Accessible Voting Advocates Accused Of Being Too Tight With
Electronic Voting Machine Makers
By Dave Reynolds, Inclusion Daily Express
June 11, 2004
UNITED STATES--Friday's New York Times ran an opinion piece suggesting that disability rights advocates have gotten "too close" to manufacturers of electronic voting machines in their efforts to make elections more accessible.
Since before the passage of the 1990 Americans with Disabilities Act, disability rights groups and individual advocates have been pushing for accessible polling places and voting systems that would allow every voter to independently cast a secret ballot. The problems with the outdated punch card voting systems became more public during the 2000 general elections. That prompted the federal government to pass the Help America Vote Act, which gave specific guidelines and timelines for polling places to use accessible voting systems.
Electronic voting systems have been favored by disability groups because they have large buttons that can be pressed easily, optional headphones for voters who cannot read because of blindness or other disabilities, along with the option to have the ballot read to them repeatedly to avoid errors.
One problem with some of the electronic systems, however, is that they do not leave a paper trail -- an important feature when ballots might need to be verified or recounted. Additionally, early tests showed that computer hackers could tamper with and alter election results.
The New York Times editorial noted that the National Federation of the Blind, which has been leading a campaign for accessible voting, recently accepted a $1 million gift for a new training institute from Diebold, a leading manufacturer of touchscreen voting systems. Another group leading the movement toward electronic voting, the American Association of People with Disabilities, has received $26,000 from voting machine companies so far this year.
"The real issue, though, is that disability-rights groups have been clouding the voting machine debate by suggesting that the nation must choose between accessible voting and verifiable voting," the editorial read. "It is well within the realm of technology to produce machines that meet both needs."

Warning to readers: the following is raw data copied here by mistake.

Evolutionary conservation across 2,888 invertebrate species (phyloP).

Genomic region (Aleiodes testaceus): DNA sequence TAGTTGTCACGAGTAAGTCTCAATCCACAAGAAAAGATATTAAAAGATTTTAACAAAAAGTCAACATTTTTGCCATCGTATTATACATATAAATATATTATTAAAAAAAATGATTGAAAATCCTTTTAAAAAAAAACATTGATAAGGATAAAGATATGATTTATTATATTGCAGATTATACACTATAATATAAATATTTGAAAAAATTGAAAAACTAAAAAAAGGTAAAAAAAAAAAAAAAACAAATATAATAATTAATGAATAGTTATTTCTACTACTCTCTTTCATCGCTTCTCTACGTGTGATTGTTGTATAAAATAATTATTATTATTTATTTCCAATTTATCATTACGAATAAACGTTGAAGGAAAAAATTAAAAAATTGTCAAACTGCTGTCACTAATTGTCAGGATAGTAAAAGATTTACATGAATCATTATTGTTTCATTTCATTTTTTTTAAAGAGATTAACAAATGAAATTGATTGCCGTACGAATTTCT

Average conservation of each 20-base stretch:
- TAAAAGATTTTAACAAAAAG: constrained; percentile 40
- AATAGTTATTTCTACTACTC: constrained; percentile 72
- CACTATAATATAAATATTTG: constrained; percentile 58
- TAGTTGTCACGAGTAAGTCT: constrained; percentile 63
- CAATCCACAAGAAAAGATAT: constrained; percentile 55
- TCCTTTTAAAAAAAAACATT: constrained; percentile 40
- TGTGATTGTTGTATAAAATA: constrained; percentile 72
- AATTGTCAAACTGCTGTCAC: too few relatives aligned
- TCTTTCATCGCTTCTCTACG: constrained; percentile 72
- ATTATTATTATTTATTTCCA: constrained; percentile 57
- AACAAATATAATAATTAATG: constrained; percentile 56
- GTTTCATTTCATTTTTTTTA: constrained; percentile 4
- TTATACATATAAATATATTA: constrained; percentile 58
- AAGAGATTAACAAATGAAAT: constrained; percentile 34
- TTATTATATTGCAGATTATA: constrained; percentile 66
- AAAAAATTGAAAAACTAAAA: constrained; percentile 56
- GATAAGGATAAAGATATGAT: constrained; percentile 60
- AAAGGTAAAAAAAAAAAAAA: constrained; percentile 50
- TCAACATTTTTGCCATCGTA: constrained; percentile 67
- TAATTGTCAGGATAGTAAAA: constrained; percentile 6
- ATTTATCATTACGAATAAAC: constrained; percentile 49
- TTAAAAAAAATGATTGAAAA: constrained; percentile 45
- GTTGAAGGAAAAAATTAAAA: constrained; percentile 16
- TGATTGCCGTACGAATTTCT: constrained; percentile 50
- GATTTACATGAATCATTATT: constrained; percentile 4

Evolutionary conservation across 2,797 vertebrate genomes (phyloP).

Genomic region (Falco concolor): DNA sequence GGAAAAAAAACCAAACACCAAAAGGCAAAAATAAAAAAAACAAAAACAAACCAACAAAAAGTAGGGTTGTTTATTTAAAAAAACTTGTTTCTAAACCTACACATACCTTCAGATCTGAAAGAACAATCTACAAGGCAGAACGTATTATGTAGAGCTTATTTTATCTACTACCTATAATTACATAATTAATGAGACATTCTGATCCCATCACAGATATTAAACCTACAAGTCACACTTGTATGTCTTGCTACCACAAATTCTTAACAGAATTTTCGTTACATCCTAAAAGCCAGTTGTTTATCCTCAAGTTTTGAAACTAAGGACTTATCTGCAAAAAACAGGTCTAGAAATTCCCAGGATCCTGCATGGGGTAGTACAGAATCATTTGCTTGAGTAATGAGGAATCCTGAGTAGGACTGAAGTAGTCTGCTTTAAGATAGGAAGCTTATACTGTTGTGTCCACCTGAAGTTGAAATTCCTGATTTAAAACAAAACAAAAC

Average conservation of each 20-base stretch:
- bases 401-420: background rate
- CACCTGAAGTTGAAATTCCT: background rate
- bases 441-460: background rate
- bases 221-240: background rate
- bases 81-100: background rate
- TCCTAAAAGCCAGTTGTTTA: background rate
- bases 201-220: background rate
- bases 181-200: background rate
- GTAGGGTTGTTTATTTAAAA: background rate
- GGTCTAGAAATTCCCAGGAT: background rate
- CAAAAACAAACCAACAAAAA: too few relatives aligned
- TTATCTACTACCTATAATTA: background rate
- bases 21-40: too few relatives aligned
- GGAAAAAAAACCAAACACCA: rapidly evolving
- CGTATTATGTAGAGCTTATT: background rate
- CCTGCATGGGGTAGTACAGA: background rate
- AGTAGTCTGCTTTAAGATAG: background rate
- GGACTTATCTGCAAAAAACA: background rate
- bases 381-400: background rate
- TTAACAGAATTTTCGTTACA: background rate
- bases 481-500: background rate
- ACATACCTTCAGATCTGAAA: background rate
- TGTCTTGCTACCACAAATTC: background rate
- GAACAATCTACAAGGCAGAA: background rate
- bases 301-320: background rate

"Meanwhile, it would be a grave mistake for election officials to rush to spend millions of dollars on paperless electronic voting machines that may quickly become obsolete."
Those who support electronic voting argue that touchscreen systems have been found to be much more accurate than traditional paper systems.
In a related note, the AAPD's Justice For All listserve distributed an alert this week asking advocates to contact members of the League of Women Voters and encourage them to continue to support electronic touchscreen systems during their convention this weekend.
Also, Orange County, California has been given approval by Secretary of State Kevin Shelley to use electronic systems in the November general elections. Several counties had been prohibited from using the systems after questions surfaced regarding their reliability. Shelley had given a long list of things that needed to be done so the counties could use the systems.
Orange County chose to meet Shelley's requirements. The counties of Riverside, San Bernardino, Kern and Plumas have challenged Shelley's ban by filing a federal lawsuit, which is scheduled to be heard next month.
"The Disability Lobby and Voting" (New York Times - free registration required)
"State Lifts Ban on O.C. E-Voting" (Los Angeles Times - free registration required)
"Voting accessibility under attack!" (JFA alert)